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Anti-Cholesterol Drugs May Prevent Blindness

Friday, October 18, 2013 @ 07:10 AM
Author: Amit Mathur

Age-related macular disease (AMD) is a gradual loss of vision in older adults. It’s a common cause of blindness and often requires surgery.

New research has shed light on the treatment possibilities of AMD, however. It’s believed that AMD is caused by small deposits of cholesterol. Drops and injections containing anti-cholesterol medications are being tested and showing to be helpful in slowing down the vision loss associated with AMD.

Anti-cholesterol medicines (statins) may be used in the near future to prevent blindness.  Much like heart, the eyes rely on healthy arteries, blood vessels, and veins. When they become blocked by cholesterol deposits, either from a poor diet or heredity, it limits the amount of blood and oxygen that can pass through. And much like having a heart attack, once those passages are clogged, it causes a host of problems.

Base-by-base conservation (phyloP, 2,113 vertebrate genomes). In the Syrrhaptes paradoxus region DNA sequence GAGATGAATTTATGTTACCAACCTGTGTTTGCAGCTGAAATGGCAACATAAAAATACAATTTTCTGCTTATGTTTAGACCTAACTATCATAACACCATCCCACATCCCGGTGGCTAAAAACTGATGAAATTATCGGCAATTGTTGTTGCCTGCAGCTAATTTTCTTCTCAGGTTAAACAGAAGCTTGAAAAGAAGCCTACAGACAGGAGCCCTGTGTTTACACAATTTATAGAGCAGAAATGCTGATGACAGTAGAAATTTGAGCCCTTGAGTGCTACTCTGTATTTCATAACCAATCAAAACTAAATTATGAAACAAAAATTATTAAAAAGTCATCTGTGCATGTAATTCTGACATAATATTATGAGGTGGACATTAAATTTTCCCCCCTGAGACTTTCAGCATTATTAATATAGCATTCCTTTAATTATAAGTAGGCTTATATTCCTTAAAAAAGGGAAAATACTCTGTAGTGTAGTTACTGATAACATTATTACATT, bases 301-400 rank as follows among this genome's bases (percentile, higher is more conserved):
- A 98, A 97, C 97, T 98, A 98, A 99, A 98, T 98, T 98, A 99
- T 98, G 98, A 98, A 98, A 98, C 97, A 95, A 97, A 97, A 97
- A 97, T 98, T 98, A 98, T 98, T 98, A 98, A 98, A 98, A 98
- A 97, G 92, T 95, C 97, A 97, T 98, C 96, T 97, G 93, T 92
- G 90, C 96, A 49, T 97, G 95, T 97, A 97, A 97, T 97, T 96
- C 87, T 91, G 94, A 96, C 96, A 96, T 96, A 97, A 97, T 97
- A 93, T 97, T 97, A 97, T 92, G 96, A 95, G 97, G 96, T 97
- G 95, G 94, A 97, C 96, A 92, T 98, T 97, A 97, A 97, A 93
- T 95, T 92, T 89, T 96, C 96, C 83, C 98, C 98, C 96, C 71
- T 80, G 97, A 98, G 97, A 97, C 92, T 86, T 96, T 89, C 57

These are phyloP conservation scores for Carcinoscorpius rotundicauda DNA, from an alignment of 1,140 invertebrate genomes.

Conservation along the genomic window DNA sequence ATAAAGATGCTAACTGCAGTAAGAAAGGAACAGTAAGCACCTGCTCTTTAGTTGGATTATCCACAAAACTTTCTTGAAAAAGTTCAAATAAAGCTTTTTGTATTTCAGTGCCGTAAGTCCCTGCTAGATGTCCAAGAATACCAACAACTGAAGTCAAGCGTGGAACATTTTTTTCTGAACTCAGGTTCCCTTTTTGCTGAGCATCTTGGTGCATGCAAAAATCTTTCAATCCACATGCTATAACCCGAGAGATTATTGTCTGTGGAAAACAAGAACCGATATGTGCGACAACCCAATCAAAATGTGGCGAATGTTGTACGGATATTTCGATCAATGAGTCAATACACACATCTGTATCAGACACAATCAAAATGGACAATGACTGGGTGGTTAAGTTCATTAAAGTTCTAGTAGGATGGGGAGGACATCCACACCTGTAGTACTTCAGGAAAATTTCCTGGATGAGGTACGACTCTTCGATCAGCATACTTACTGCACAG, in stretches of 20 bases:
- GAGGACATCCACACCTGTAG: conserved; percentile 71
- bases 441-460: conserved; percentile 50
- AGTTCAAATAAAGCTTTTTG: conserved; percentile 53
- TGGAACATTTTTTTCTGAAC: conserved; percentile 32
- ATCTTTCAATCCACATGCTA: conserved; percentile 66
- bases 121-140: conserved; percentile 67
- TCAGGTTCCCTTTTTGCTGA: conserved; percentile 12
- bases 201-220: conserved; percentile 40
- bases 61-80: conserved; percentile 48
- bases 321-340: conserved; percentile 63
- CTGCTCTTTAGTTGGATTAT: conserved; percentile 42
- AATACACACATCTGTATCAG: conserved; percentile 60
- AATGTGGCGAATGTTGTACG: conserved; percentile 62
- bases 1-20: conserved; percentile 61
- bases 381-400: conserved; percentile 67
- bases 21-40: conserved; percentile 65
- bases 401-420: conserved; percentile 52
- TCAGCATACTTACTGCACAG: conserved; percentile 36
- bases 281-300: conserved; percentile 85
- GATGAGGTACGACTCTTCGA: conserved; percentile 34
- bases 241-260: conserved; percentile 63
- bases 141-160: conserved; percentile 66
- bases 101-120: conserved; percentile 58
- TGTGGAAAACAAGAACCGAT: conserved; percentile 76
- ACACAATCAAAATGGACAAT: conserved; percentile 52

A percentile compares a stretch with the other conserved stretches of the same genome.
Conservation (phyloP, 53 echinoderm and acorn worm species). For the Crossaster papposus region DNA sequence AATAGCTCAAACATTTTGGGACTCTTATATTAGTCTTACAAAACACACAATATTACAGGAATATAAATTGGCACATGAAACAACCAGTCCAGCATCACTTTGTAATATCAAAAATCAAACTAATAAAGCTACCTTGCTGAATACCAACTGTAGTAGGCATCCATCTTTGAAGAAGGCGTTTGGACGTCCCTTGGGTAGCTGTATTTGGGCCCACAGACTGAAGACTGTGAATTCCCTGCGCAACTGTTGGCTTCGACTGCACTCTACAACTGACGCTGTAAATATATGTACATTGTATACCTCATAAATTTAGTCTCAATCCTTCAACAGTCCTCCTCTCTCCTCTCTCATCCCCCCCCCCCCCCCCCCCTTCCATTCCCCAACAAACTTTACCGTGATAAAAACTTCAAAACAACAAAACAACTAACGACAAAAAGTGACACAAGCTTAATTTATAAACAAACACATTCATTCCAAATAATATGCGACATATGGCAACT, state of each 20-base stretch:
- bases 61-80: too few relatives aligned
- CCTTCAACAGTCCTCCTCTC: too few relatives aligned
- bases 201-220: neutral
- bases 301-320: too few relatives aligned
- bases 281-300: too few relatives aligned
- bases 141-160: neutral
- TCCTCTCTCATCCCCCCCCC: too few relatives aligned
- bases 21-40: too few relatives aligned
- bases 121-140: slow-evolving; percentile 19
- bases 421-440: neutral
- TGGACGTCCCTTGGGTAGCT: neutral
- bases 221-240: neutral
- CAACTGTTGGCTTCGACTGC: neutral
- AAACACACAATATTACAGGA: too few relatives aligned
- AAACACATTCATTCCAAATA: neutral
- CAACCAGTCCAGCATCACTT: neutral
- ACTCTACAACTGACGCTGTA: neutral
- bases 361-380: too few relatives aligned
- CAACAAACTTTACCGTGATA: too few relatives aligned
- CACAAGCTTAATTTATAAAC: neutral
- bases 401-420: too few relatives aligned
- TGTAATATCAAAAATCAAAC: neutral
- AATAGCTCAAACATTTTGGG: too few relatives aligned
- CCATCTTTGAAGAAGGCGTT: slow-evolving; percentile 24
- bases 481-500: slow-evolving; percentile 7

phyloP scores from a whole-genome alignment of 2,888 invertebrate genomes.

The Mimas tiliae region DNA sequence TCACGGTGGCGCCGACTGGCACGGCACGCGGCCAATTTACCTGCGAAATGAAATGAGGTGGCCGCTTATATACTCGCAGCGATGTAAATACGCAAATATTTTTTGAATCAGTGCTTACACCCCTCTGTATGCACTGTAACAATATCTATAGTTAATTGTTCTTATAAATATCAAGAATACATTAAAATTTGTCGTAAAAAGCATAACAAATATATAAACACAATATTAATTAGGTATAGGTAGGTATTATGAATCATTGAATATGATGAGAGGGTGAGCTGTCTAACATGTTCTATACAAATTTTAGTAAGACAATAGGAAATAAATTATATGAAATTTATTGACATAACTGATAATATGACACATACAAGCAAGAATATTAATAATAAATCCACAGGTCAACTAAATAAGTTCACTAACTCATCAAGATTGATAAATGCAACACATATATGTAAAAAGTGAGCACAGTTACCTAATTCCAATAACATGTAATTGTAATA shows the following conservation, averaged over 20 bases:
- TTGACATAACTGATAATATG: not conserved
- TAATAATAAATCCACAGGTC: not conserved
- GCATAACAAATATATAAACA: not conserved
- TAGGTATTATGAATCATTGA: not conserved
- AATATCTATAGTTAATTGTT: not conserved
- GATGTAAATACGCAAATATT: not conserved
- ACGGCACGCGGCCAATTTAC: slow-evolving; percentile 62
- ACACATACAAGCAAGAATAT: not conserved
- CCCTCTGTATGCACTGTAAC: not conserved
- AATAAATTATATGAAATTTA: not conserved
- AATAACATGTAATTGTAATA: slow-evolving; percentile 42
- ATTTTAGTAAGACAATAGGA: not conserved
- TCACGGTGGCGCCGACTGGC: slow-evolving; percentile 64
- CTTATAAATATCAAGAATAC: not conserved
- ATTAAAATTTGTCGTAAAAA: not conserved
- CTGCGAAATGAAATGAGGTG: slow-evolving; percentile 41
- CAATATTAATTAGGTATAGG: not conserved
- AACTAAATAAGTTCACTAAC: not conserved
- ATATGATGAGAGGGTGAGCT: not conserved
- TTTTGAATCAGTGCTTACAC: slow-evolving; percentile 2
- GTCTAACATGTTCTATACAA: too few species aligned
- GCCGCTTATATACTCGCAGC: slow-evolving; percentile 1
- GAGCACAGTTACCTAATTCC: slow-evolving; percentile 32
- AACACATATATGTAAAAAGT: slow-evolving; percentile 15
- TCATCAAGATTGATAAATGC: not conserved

Heart disease is often treated with cholesterol reducing medications known as statins. Th problem with these cholesterol-reducing drugs is that they carry a risk for side effects, such as:

  • Joint pain
  • Nausea
  • Diarrhea
  • Constipation
  • High blood pressure
  • Liver damage
  • High blood sugar
  • Confusion and memory loss

The good thing about the anti-cholesterol drugs to prevent blindness and reduce AMD is that they have fewer side effects than their oral counterparts. The medicine is targeted specifically to treat the tiny vessels in the eye.

Only time will tell if this new treatment method will be offered as a treatment option for AMD in place of surgery.

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